RossiniSemiramide: Overture
OffenbachThe Tales of Hoffmann: Barcarolle
RossiniL'Italiana in Algeri: Overture
PonchielliLa Gioconda: Dance of the Hours

Georg Solti, conductor
Orchestra of the Royal Opera House, Covent Garden

Pressing: US, shaded dog

Condition: VG++

Stampers: 9S/1S

Date first published: 1959

Performance: 5/5

Sound: 4.5/5

Price range: $26-406 (mean $111 on

Comments:  One of the very fine RCA records to be recorded by Decca engineer Kenneth Wilkinson and a top notch Living Stereo.  It seems that every classical record label at this time was releasing some form of "ballet music for the opera" record, and this was one of them (and one of the better ones, too).  RCA would later release LSC-2400 which also boasted outstanding sonic attributes.  This one comes in a special gatefold cover with an internal booklet describing Venice and the music contained on the LP with beautiful classic photos of the city, making for a very nice album presentation.  The music, unlike Karajan's Operatic Intermezzi recording on UK Columbia, is not boring and has a nice variety of more lyrical (e.g. Offenbach's Barcarolle) and more dynamic works (e.g. Rossini's Semiramide Overture).  Dynamics are some of the best of a Living Stereo, and the orchestral balance and hall ambience are excellent.  It may be hard to get a very clean copy for cheap ... this one tends to attract higher prices on E-bay.  I found my copy at a classical record show in Chicago about 10 years ago for $10.  Not bad, given its condition.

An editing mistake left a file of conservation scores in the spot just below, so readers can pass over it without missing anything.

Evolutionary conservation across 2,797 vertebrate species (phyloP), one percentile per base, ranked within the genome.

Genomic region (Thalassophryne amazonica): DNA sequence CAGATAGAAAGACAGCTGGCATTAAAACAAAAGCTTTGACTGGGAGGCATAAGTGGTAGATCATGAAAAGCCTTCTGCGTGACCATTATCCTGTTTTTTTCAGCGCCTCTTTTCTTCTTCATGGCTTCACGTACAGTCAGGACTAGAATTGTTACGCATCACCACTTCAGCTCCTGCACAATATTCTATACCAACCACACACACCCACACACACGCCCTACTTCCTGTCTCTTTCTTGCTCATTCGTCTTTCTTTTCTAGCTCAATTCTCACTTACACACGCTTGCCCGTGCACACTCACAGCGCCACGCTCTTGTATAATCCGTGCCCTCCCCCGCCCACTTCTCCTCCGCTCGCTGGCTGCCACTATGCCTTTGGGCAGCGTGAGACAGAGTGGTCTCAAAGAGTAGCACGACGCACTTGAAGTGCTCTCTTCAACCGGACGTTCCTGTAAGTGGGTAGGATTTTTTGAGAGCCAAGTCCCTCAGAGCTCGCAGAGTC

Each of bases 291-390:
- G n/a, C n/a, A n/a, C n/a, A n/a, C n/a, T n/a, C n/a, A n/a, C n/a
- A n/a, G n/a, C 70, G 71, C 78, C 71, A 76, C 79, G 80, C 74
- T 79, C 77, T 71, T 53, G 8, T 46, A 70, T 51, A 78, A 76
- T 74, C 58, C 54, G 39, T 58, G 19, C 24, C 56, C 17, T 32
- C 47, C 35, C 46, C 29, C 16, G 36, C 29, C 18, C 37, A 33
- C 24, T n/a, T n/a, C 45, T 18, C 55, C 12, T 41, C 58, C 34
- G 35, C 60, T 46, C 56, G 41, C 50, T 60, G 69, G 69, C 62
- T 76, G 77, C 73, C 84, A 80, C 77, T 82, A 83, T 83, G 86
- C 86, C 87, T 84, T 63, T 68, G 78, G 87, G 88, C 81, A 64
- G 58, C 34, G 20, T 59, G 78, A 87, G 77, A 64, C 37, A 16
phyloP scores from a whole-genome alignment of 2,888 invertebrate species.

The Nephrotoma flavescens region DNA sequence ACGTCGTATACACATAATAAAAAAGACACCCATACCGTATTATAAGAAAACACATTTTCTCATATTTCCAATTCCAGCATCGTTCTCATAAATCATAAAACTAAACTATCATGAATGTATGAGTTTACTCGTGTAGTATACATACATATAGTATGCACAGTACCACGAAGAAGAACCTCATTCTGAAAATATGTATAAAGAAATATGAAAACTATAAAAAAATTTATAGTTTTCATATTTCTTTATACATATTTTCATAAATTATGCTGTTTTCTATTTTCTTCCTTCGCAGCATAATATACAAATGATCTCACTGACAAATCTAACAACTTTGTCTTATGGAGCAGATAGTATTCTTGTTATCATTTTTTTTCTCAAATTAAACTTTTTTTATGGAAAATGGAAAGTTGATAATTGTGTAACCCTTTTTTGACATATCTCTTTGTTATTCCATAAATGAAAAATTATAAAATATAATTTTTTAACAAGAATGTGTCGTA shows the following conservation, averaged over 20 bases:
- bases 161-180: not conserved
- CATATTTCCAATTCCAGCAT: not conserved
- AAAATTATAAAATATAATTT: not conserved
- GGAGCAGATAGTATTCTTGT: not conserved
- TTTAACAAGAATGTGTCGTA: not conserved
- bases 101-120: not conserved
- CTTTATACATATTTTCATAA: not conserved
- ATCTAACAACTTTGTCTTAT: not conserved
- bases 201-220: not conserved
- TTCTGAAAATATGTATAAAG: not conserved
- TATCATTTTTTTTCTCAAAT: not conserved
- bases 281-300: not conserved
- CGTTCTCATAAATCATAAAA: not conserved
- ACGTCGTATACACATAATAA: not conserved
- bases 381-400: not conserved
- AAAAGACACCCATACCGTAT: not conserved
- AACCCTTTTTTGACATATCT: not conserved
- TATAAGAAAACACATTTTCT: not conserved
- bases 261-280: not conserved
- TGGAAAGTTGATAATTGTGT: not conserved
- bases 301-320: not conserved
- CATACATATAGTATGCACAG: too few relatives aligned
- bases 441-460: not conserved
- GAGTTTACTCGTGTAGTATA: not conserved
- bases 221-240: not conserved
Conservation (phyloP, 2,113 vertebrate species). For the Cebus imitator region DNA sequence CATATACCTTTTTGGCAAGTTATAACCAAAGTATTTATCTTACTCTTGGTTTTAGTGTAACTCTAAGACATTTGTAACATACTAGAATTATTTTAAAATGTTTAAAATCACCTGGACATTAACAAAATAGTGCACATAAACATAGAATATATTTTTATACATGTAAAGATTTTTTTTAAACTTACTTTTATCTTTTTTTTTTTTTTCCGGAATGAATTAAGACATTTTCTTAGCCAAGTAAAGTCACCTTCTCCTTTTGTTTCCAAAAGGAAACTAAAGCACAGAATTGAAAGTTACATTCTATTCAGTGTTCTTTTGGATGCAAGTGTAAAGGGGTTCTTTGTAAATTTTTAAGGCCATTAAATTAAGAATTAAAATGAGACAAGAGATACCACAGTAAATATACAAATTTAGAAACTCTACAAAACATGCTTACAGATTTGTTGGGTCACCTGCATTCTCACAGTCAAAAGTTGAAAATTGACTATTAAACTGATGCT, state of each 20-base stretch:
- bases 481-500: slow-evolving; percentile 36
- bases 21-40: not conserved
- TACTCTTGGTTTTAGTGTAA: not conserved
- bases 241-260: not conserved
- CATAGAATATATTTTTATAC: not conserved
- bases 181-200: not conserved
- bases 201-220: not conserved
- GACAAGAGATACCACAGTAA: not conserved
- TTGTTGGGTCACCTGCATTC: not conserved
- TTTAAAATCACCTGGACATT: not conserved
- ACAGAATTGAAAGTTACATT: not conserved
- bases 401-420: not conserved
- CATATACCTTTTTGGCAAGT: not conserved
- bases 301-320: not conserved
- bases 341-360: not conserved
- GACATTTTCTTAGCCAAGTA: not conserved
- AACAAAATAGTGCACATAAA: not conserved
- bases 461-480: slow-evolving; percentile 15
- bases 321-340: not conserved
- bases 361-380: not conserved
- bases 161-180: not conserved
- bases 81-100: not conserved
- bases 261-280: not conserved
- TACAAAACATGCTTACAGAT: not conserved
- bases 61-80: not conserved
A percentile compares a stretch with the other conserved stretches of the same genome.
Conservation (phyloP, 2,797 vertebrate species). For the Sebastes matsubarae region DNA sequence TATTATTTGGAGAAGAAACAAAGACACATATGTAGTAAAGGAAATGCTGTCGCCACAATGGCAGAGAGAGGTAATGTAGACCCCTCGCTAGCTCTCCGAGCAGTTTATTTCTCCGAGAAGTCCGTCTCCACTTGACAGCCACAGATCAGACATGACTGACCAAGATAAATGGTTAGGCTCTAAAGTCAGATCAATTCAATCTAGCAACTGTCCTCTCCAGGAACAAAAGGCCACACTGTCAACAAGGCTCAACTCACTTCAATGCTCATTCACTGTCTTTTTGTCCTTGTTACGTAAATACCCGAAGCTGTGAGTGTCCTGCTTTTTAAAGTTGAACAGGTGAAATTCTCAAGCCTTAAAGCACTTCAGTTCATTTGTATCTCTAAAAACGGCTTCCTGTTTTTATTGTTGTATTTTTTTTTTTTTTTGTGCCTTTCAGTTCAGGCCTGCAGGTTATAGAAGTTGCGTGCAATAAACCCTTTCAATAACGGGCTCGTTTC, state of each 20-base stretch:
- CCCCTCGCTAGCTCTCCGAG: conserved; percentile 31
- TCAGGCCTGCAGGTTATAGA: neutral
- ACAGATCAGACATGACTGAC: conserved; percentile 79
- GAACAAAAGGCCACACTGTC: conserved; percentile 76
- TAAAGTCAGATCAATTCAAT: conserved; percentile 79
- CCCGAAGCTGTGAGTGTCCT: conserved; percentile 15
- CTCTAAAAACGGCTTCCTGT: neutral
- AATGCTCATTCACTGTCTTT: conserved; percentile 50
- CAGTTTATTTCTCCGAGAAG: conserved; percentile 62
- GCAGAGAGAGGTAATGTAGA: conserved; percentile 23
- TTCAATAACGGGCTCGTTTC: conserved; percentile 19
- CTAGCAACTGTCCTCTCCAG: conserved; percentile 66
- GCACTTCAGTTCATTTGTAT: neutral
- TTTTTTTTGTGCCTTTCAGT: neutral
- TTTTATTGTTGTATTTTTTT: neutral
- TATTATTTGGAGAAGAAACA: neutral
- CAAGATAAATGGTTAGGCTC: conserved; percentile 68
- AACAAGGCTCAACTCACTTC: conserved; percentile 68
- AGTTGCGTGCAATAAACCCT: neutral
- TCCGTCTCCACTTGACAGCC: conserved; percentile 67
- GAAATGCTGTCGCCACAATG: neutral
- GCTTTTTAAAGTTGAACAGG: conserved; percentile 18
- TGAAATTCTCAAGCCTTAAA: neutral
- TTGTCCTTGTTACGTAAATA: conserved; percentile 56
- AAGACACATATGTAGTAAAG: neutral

Valin's comments in the RCA Bible are insightful: